Developed by researchers at the Heinz Nixdorf Chair for Medical Electronics at the Technische Universitaet Muenchen (TUM), the microchips could help in future with the rapid identification of the most effective medication for the individual patient.
Despite having numerous cancer drugs at their disposal today, doctors face difficulty in finding a treatment precisely tailored to the patient and the type of cancer in question.
If it takes a second or third try to find a drug that works, the patient loses valuable time in which the tumour can continue to grow.
However, this problem can be taken care of via the new lab-on-a-chip technology.
The chips sit in small wells, known as microtiter plates, and are covered with a patient's tumor cells.
A robot changes the culture fluid in each well containing a chip at intervals of just a few minutes.
The microsensors on the chip record, among other things, changes in the acid content of the medium and the cells' oxygen consumption; photographs of the process are also taken by a microscope fitted underneath the microtiter plate.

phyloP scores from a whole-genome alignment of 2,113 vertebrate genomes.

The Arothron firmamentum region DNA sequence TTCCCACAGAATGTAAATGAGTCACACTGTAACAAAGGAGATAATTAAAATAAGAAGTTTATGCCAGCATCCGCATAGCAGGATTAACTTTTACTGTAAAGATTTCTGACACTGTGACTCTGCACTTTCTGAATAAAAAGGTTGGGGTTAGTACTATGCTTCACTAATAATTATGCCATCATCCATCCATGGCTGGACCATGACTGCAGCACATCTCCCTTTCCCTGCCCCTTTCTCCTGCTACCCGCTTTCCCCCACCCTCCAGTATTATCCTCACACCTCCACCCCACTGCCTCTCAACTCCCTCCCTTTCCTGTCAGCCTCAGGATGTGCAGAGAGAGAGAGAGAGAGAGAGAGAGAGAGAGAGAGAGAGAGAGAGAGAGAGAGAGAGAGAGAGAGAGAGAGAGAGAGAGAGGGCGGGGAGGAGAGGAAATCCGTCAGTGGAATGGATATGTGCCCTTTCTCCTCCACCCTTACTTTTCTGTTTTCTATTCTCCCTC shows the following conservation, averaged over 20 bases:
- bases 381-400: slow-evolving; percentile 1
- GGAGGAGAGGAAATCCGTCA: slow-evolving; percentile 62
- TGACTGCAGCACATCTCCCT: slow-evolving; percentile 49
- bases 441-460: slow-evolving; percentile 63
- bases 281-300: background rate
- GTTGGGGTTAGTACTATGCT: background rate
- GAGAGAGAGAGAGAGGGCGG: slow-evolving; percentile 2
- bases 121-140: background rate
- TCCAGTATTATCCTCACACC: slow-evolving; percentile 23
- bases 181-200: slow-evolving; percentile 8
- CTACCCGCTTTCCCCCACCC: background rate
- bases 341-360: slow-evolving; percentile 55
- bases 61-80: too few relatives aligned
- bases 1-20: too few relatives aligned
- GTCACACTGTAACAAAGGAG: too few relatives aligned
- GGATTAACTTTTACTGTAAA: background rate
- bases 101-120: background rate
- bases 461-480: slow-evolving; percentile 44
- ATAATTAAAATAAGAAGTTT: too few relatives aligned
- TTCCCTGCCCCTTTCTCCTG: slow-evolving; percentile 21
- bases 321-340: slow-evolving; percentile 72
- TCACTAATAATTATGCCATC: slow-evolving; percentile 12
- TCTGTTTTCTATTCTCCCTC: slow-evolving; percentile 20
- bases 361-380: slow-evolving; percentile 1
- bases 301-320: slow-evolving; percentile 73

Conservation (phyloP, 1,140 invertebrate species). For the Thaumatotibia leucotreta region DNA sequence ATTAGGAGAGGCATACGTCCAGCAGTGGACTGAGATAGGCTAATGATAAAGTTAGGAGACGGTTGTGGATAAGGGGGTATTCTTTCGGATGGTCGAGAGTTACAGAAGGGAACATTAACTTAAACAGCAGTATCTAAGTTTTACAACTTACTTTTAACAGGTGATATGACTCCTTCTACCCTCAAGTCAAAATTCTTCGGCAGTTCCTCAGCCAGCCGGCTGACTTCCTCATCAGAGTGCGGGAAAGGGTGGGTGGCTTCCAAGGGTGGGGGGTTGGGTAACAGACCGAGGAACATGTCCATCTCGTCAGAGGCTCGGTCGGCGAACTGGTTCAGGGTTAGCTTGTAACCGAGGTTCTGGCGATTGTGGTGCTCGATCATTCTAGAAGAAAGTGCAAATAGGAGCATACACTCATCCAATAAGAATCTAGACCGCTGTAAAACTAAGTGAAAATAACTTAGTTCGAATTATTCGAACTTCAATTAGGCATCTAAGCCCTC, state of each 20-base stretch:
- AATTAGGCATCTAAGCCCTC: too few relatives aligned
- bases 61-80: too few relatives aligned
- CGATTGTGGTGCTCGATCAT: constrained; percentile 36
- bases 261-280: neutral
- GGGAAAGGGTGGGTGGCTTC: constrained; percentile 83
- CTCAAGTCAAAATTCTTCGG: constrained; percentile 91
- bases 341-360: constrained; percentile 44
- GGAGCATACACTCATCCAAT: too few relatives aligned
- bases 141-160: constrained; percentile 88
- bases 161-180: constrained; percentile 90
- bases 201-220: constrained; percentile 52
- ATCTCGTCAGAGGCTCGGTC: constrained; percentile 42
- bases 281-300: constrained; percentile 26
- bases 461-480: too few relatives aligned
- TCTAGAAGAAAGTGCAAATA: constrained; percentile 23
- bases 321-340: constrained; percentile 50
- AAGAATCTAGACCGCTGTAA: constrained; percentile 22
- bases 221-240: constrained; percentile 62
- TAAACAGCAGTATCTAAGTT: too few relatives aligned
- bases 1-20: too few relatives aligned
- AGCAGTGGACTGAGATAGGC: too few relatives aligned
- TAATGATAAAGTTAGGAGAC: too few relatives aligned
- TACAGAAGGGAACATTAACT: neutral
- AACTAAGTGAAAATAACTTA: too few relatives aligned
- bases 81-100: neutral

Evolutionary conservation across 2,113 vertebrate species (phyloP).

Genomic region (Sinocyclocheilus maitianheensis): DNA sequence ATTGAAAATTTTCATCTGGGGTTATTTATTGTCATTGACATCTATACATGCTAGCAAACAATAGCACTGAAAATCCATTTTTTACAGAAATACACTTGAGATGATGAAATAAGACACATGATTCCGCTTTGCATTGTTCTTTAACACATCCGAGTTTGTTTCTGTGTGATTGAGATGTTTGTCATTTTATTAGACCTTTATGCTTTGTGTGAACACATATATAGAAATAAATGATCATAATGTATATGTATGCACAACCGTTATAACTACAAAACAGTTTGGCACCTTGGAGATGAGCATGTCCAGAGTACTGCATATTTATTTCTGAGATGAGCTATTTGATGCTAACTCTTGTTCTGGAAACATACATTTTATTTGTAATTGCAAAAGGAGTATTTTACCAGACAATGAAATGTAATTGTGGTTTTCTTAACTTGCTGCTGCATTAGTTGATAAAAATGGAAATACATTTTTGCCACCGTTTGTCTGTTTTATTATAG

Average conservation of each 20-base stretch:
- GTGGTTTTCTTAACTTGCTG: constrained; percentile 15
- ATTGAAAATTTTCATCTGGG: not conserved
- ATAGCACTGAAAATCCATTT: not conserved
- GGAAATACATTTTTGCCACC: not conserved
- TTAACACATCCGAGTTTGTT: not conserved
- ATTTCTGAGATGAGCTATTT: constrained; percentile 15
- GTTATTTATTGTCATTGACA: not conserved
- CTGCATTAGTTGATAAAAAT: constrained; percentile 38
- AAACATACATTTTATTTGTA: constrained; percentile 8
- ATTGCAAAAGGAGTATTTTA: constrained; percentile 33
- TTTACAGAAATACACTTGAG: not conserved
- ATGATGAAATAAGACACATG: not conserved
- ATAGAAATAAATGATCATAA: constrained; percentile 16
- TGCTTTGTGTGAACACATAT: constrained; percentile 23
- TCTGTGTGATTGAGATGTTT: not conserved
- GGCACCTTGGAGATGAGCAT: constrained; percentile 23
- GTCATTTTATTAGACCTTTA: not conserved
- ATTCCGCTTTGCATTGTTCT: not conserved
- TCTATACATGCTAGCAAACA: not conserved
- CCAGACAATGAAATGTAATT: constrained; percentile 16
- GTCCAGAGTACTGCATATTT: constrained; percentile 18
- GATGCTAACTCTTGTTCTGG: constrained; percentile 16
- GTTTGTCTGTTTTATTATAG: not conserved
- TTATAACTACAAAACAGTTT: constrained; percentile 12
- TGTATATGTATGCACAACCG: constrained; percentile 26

All of the data merge in a computer that is connected to the system, and which provides an overview of the metabolic activity of the tumor cells and their vitality.
The robots and microtiter plates are kept in a chamber which, through precisely regulated temperature and humidity, provides an environment similar to that of the human body, and which also protects the tumour cells against external influences that can falsify the test results.
After the tumor cells have been able to divide undisturbed for a few hours, the robot applies an anti-cancer substance.
If their metabolic activity declines over the next day or two, the active substance was able to kill the tumour cells and the drug is effective.
Using the microchips, twenty-four active substances or combinations of active substances can be tested simultaneously in this way.